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Masking tracking points on a key

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Scott Stolzar
Masking tracking points on a key
on Nov 22, 2010 at 3:24:53 am

Hi

I'm very new to Motion and the world of keying in general. I've done some green screen keying with locked down shots, but recently I was asked to do a green screen in which an graphic needs to be masked to an iPad. They uploaded a solid green image with white crosses for the tracking points into the iPad. I have been able to get the key and attach the image to the tracking points, but now I am unsure of how to best mask the tracking points. I've tried searching for tutorials, but I can't seem to find anything. We are locked into either Motion 4or Final Cut Pro 7. Can anyone help me out or point me in the direction of some good tutorials on keying moving shots?

Thanks
Scott


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Gareth Randall
Re: Masking tracking points on a key
on Nov 22, 2010 at 3:28:03 pm

I asked a colleague who does a lot of high-end compositing on Smoke and Flame, and he says that it all depends on your shot. A common way of doing it is simply to paint the markers out, but as Motion doesn't have any paint tools (in the sense of image touchup) that's not much help.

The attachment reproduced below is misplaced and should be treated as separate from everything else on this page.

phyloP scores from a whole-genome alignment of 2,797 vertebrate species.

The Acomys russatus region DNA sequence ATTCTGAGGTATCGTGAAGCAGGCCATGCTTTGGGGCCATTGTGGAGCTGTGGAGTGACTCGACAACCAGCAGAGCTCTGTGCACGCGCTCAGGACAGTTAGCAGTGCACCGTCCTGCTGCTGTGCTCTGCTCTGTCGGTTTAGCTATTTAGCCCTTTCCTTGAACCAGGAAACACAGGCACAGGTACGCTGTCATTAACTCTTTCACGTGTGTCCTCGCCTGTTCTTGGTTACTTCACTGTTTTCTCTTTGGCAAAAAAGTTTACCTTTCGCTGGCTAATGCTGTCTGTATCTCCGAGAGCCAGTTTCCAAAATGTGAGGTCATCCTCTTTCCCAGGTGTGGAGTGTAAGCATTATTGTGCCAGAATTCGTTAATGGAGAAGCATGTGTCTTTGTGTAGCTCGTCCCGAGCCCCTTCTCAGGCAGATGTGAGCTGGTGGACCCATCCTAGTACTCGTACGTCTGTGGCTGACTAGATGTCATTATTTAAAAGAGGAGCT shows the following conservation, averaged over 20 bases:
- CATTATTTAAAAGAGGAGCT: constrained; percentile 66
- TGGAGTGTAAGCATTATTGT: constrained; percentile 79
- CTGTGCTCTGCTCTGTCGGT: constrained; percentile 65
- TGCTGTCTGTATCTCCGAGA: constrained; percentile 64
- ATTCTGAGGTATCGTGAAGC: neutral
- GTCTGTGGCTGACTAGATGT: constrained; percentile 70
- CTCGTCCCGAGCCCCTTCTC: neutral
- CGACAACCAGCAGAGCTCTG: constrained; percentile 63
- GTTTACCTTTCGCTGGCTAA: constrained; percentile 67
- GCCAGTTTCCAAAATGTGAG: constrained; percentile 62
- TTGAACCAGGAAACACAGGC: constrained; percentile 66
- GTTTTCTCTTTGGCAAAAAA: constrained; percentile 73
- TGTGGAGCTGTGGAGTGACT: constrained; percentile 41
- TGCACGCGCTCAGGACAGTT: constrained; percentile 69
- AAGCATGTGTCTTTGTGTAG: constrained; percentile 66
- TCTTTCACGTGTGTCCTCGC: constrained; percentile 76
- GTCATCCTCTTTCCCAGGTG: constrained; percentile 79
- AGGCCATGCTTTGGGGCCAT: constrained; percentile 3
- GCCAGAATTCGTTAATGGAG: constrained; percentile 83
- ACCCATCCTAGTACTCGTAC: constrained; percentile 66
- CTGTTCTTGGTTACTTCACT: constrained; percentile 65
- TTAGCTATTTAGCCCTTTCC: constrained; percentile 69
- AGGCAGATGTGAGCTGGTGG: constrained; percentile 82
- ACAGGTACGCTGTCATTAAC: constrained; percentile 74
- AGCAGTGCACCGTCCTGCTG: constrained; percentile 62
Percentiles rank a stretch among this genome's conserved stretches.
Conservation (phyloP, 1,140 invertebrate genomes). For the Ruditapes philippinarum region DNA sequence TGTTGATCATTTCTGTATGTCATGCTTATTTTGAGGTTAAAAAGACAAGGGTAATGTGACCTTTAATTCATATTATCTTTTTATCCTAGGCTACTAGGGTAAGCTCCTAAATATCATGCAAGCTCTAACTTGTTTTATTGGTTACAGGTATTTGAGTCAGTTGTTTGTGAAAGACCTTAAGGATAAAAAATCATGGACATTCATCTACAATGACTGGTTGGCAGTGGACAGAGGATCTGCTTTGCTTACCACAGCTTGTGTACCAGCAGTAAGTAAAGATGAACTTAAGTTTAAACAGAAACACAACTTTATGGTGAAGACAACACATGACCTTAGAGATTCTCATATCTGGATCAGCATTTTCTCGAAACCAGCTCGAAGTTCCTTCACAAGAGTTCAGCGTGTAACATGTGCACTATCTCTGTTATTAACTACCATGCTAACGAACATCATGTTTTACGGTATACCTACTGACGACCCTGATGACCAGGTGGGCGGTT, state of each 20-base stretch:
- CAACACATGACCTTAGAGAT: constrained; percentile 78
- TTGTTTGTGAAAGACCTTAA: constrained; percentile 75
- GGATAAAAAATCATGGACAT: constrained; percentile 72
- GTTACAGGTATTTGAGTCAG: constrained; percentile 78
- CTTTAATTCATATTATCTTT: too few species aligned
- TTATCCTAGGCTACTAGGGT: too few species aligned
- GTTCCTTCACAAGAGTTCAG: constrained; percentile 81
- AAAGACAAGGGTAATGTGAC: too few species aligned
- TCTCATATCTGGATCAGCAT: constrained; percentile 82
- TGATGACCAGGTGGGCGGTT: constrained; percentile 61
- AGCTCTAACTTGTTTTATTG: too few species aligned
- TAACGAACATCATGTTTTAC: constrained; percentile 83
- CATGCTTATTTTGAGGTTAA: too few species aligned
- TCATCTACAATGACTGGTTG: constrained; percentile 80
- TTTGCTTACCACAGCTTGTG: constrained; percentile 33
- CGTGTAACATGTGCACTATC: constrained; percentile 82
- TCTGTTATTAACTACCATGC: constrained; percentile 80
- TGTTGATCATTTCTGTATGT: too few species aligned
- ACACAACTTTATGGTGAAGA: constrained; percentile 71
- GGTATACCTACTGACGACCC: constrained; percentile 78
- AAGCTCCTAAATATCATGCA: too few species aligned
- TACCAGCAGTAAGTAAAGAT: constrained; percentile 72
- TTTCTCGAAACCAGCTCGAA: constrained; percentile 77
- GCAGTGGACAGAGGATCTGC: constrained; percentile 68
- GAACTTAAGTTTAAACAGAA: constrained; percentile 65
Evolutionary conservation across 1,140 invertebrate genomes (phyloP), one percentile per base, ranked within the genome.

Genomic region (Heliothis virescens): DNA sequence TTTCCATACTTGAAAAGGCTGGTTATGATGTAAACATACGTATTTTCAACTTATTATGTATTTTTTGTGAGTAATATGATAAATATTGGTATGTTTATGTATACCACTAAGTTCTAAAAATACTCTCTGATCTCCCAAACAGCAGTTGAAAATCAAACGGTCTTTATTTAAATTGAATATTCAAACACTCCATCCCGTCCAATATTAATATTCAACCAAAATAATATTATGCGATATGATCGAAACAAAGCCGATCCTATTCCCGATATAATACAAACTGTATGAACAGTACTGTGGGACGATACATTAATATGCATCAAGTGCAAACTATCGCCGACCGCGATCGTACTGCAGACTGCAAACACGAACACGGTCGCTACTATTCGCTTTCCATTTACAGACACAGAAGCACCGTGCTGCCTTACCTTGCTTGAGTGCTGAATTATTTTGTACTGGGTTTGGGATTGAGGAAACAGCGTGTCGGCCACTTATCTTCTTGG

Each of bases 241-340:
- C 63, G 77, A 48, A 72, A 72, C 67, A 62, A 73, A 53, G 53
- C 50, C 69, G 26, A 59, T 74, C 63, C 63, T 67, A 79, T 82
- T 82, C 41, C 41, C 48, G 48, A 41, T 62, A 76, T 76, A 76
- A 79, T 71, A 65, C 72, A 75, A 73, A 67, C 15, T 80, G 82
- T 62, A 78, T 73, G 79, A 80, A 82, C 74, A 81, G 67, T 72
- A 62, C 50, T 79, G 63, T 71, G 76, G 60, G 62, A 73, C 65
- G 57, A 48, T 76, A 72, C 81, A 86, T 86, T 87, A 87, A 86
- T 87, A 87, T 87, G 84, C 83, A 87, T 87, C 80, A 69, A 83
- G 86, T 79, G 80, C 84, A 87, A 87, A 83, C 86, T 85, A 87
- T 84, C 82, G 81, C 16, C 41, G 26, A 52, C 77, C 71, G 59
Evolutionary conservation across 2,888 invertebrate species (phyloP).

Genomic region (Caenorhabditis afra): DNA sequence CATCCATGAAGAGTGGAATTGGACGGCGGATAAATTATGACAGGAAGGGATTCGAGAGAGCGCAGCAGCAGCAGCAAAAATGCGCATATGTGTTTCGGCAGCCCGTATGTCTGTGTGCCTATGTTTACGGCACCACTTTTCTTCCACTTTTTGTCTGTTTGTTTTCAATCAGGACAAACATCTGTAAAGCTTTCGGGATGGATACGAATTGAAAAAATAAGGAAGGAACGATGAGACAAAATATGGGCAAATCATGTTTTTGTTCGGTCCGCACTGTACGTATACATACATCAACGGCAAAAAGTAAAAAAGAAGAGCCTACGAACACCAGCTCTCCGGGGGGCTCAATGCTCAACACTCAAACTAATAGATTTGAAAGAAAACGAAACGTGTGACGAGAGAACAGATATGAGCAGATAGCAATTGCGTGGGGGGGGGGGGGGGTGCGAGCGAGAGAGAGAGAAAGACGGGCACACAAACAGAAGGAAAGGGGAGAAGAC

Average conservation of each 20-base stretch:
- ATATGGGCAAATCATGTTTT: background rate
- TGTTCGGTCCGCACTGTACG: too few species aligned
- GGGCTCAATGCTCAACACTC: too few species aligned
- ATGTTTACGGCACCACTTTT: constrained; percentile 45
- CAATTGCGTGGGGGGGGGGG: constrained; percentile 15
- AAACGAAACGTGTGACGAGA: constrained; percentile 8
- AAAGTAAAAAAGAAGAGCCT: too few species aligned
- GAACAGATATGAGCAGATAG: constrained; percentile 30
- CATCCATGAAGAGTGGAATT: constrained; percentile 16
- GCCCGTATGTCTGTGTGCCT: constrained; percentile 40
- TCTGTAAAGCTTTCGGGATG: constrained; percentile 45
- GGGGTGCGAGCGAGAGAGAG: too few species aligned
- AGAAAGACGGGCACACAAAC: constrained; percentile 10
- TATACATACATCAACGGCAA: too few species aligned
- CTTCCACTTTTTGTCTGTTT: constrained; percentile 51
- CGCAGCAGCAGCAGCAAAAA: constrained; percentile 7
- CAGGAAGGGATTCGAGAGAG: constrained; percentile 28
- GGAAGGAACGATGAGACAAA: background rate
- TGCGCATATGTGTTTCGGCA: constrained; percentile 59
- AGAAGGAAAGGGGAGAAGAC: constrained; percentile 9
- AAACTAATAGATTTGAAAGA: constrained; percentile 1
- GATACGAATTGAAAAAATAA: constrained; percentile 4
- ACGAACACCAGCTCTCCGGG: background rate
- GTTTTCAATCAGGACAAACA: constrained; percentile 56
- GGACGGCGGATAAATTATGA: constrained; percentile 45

Can you upload the video, or even just a still? That would help us suggest ways of getting round it with the Motion toolset. One approach you might want to consider would be to composite other parts of the front panel of the iPad over the top of the markers using garbage masks; with judicious feathering you may well get away with it.



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Stephen Smith
Re: Masking tracking points on a key
on Nov 22, 2010 at 4:02:09 pm

I would simplify things and ignore the cross hairs. If it is an iPad with green for the screen use the 4pt tracker and track your image over the green and cross hairs. Just track the 4 edges of the green screen. Hope this helps and best of luck.

Stephen Smith
Utah Video Productions

Check out my Motion Training DVD

Check out my Motion Tutorials


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Noah Kadner
Re: Masking tracking points on a key
on Nov 23, 2010 at 1:15:38 am